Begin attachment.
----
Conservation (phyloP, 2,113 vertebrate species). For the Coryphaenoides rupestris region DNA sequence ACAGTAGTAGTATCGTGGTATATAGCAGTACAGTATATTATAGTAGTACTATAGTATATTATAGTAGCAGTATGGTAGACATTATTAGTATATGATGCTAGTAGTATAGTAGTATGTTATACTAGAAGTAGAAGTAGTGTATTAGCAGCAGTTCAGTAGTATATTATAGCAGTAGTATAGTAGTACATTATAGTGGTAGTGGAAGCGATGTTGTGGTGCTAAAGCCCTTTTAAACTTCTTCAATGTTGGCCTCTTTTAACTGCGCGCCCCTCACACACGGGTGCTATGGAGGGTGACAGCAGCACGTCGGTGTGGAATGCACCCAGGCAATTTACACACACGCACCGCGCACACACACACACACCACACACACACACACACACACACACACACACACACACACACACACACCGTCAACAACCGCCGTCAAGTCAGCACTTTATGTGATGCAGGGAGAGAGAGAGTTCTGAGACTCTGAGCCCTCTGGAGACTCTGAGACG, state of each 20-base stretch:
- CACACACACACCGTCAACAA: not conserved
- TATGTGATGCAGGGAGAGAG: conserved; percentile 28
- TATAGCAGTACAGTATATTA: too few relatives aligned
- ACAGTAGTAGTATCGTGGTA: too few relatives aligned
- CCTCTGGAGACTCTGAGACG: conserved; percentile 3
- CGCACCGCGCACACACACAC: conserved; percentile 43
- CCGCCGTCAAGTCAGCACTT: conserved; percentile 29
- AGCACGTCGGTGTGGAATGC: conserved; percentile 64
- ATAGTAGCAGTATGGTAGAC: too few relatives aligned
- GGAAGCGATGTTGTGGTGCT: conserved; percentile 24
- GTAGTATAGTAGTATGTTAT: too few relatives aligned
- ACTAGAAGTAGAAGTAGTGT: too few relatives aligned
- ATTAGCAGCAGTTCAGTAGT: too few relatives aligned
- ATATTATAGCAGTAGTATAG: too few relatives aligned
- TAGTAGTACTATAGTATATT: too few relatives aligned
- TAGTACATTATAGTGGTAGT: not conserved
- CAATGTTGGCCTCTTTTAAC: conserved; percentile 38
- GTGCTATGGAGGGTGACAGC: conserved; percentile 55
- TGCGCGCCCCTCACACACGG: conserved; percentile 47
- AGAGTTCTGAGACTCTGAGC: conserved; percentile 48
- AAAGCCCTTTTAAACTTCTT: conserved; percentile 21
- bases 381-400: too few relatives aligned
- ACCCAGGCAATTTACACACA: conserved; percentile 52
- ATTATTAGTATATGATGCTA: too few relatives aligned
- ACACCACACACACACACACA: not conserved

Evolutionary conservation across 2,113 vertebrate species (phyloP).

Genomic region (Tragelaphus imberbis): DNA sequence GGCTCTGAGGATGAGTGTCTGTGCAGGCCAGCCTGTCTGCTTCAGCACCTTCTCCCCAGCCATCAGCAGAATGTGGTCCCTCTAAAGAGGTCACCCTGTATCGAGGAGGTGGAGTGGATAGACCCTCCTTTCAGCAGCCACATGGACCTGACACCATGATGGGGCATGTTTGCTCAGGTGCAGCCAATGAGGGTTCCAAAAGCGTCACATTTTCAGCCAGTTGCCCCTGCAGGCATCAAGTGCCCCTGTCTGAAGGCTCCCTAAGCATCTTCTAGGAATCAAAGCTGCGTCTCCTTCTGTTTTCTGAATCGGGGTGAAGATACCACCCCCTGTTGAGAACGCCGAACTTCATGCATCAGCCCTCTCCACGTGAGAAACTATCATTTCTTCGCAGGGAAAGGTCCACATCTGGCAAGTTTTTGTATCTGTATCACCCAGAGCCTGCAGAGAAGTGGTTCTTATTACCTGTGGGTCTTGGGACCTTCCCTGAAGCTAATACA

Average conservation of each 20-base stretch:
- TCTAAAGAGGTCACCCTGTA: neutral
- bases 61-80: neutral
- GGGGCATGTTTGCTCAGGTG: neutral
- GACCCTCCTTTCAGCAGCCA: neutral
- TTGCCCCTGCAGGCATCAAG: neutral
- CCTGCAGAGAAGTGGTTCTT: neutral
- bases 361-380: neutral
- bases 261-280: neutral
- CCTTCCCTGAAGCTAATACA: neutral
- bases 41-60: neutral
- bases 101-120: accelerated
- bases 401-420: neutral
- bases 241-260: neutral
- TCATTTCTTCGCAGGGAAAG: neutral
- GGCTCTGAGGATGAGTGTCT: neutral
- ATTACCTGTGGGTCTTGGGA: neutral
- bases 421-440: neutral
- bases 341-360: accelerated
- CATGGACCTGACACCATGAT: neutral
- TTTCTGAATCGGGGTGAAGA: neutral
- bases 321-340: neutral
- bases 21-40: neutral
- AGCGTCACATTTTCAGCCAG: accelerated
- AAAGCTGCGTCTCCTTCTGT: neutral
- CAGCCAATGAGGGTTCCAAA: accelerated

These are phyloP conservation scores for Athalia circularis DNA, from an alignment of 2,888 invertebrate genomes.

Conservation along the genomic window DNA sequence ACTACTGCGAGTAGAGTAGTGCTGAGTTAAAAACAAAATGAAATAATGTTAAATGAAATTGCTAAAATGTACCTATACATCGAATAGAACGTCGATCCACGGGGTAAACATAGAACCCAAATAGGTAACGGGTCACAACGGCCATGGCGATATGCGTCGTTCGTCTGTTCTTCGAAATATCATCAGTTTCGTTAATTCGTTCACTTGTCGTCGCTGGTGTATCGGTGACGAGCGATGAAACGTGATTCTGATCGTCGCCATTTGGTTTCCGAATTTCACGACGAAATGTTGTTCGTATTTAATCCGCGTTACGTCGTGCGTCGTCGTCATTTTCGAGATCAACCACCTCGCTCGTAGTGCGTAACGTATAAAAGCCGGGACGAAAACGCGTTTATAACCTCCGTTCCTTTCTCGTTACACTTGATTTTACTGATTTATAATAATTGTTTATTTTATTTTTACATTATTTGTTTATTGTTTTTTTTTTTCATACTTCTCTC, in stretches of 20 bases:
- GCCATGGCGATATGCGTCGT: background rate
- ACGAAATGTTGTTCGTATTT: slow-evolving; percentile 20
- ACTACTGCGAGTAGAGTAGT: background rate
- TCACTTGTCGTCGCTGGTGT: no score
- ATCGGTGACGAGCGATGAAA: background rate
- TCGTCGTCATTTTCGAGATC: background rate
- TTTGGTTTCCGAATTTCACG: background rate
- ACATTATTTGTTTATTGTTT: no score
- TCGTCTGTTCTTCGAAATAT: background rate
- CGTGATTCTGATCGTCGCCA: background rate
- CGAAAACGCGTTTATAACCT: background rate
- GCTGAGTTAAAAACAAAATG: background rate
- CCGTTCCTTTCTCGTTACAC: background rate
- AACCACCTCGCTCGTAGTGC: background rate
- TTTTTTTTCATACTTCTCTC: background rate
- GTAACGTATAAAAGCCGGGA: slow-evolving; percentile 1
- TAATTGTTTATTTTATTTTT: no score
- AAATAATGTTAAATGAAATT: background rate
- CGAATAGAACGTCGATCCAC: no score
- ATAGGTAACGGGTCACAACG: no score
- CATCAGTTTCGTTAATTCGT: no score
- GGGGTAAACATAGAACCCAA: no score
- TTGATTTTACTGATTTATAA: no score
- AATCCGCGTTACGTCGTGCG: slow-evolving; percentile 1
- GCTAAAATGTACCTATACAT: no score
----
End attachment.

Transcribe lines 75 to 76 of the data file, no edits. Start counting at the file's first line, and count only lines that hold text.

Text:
- CGAATAGAACGTCGATCCAC: no score
- ATAGGTAACGGGTCACAACG: no score